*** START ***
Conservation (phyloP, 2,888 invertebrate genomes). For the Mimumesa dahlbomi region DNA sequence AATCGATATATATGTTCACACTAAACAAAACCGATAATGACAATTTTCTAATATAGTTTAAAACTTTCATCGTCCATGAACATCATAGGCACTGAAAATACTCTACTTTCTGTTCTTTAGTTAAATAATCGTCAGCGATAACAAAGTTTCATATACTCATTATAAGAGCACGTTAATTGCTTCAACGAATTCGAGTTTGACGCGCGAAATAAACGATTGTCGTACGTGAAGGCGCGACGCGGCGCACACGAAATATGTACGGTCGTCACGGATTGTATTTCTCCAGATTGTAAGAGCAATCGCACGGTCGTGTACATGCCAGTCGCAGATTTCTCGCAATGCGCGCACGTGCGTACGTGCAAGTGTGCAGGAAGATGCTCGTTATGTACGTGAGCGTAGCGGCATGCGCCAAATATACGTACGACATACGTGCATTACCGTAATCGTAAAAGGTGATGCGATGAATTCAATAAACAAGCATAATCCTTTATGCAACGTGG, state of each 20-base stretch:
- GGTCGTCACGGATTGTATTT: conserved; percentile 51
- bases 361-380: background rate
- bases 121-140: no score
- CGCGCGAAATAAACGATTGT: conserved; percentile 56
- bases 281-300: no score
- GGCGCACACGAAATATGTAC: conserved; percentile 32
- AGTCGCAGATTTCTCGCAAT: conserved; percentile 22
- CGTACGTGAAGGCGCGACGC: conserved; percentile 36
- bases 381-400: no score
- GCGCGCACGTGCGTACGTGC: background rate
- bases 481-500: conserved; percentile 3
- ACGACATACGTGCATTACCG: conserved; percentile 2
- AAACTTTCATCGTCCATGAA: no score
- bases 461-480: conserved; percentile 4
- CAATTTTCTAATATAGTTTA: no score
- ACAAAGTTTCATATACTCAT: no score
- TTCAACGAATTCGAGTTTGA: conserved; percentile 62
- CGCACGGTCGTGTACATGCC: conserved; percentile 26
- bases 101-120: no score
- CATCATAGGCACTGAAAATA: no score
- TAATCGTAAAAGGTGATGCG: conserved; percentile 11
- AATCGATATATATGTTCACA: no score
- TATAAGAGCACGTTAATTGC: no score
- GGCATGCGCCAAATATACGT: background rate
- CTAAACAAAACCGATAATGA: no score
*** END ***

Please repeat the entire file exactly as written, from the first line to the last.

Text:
Conservation (phyloP, 2,888 invertebrate genomes). For the Mimumesa dahlbomi region DNA sequence AATCGATATATATGTTCACACTAAACAAAACCGATAATGACAATTTTCTAATATAGTTTAAAACTTTCATCGTCCATGAACATCATAGGCACTGAAAATACTCTACTTTCTGTTCTTTAGTTAAATAATCGTCAGCGATAACAAAGTTTCATATACTCATTATAAGAGCACGTTAATTGCTTCAACGAATTCGAGTTTGACGCGCGAAATAAACGATTGTCGTACGTGAAGGCGCGACGCGGCGCACACGAAATATGTACGGTCGTCACGGATTGTATTTCTCCAGATTGTAAGAGCAATCGCACGGTCGTGTACATGCCAGTCGCAGATTTCTCGCAATGCGCGCACGTGCGTACGTGCAAGTGTGCAGGAAGATGCTCGTTATGTACGTGAGCGTAGCGGCATGCGCCAAATATACGTACGACATACGTGCATTACCGTAATCGTAAAAGGTGATGCGATGAATTCAATAAACAAGCATAATCCTTTATGCAACGTGG, state of each 20-base stretch:
- GGTCGTCACGGATTGTATTT: conserved; percentile 51
- bases 361-380: background rate
- bases 121-140: no score
- CGCGCGAAATAAACGATTGT: conserved; percentile 56
- bases 281-300: no score
- GGCGCACACGAAATATGTAC: conserved; percentile 32
- AGTCGCAGATTTCTCGCAAT: conserved; percentile 22
- CGTACGTGAAGGCGCGACGC: conserved; percentile 36
- bases 381-400: no score
- GCGCGCACGTGCGTACGTGC: background rate
- bases 481-500: conserved; percentile 3
- ACGACATACGTGCATTACCG: conserved; percentile 2
- AAACTTTCATCGTCCATGAA: no score
- bases 461-480: conserved; percentile 4
- CAATTTTCTAATATAGTTTA: no score
- ACAAAGTTTCATATACTCAT: no score
- TTCAACGAATTCGAGTTTGA: conserved; percentile 62
- CGCACGGTCGTGTACATGCC: conserved; percentile 26
- bases 101-120: no score
- CATCATAGGCACTGAAAATA: no score
- TAATCGTAAAAGGTGATGCG: conserved; percentile 11
- AATCGATATATATGTTCACA: no score
- TATAAGAGCACGTTAATTGC: no score
- GGCATGCGCCAAATATACGT: background rate
- CTAAACAAAACCGATAATGA: no score